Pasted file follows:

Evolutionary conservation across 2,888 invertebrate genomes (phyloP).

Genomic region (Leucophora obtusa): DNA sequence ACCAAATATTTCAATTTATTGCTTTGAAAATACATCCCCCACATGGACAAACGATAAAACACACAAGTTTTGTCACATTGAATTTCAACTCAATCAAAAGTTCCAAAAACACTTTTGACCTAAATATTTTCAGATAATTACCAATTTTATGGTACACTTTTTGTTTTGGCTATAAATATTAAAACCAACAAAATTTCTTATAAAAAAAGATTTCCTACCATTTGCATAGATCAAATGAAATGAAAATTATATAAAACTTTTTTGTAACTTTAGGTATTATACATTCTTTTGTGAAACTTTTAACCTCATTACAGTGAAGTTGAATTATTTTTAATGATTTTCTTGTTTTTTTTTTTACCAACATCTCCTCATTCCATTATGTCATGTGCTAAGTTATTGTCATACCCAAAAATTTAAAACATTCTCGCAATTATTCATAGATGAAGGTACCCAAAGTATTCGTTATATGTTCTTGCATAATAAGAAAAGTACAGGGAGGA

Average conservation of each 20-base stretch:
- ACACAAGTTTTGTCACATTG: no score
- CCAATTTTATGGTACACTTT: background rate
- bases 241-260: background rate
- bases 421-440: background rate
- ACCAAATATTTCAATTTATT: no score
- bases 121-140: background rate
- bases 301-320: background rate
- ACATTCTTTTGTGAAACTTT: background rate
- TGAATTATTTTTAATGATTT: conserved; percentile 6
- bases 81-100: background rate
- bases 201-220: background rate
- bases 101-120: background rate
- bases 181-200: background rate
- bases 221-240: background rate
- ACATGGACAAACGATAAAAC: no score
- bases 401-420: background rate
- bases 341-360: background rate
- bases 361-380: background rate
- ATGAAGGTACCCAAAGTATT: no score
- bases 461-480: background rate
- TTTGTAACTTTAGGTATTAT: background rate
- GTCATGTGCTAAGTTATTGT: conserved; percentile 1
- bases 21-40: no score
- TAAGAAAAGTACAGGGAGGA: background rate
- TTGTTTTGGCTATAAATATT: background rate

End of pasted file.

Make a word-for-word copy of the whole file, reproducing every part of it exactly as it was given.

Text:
Evolutionary conservation across 2,888 invertebrate genomes (phyloP).

Genomic region (Leucophora obtusa): DNA sequence ACCAAATATTTCAATTTATTGCTTTGAAAATACATCCCCCACATGGACAAACGATAAAACACACAAGTTTTGTCACATTGAATTTCAACTCAATCAAAAGTTCCAAAAACACTTTTGACCTAAATATTTTCAGATAATTACCAATTTTATGGTACACTTTTTGTTTTGGCTATAAATATTAAAACCAACAAAATTTCTTATAAAAAAAGATTTCCTACCATTTGCATAGATCAAATGAAATGAAAATTATATAAAACTTTTTTGTAACTTTAGGTATTATACATTCTTTTGTGAAACTTTTAACCTCATTACAGTGAAGTTGAATTATTTTTAATGATTTTCTTGTTTTTTTTTTTACCAACATCTCCTCATTCCATTATGTCATGTGCTAAGTTATTGTCATACCCAAAAATTTAAAACATTCTCGCAATTATTCATAGATGAAGGTACCCAAAGTATTCGTTATATGTTCTTGCATAATAAGAAAAGTACAGGGAGGA

Average conservation of each 20-base stretch:
- ACACAAGTTTTGTCACATTG: no score
- CCAATTTTATGGTACACTTT: background rate
- bases 241-260: background rate
- bases 421-440: background rate
- ACCAAATATTTCAATTTATT: no score
- bases 121-140: background rate
- bases 301-320: background rate
- ACATTCTTTTGTGAAACTTT: background rate
- TGAATTATTTTTAATGATTT: conserved; percentile 6
- bases 81-100: background rate
- bases 201-220: background rate
- bases 101-120: background rate
- bases 181-200: background rate
- bases 221-240: background rate
- ACATGGACAAACGATAAAAC: no score
- bases 401-420: background rate
- bases 341-360: background rate
- bases 361-380: background rate
- ATGAAGGTACCCAAAGTATT: no score
- bases 461-480: background rate
- TTTGTAACTTTAGGTATTAT: background rate
- GTCATGTGCTAAGTTATTGT: conserved; percentile 1
- bases 21-40: no score
- TAAGAAAAGTACAGGGAGGA: background rate
- TTGTTTTGGCTATAAATATT: background rate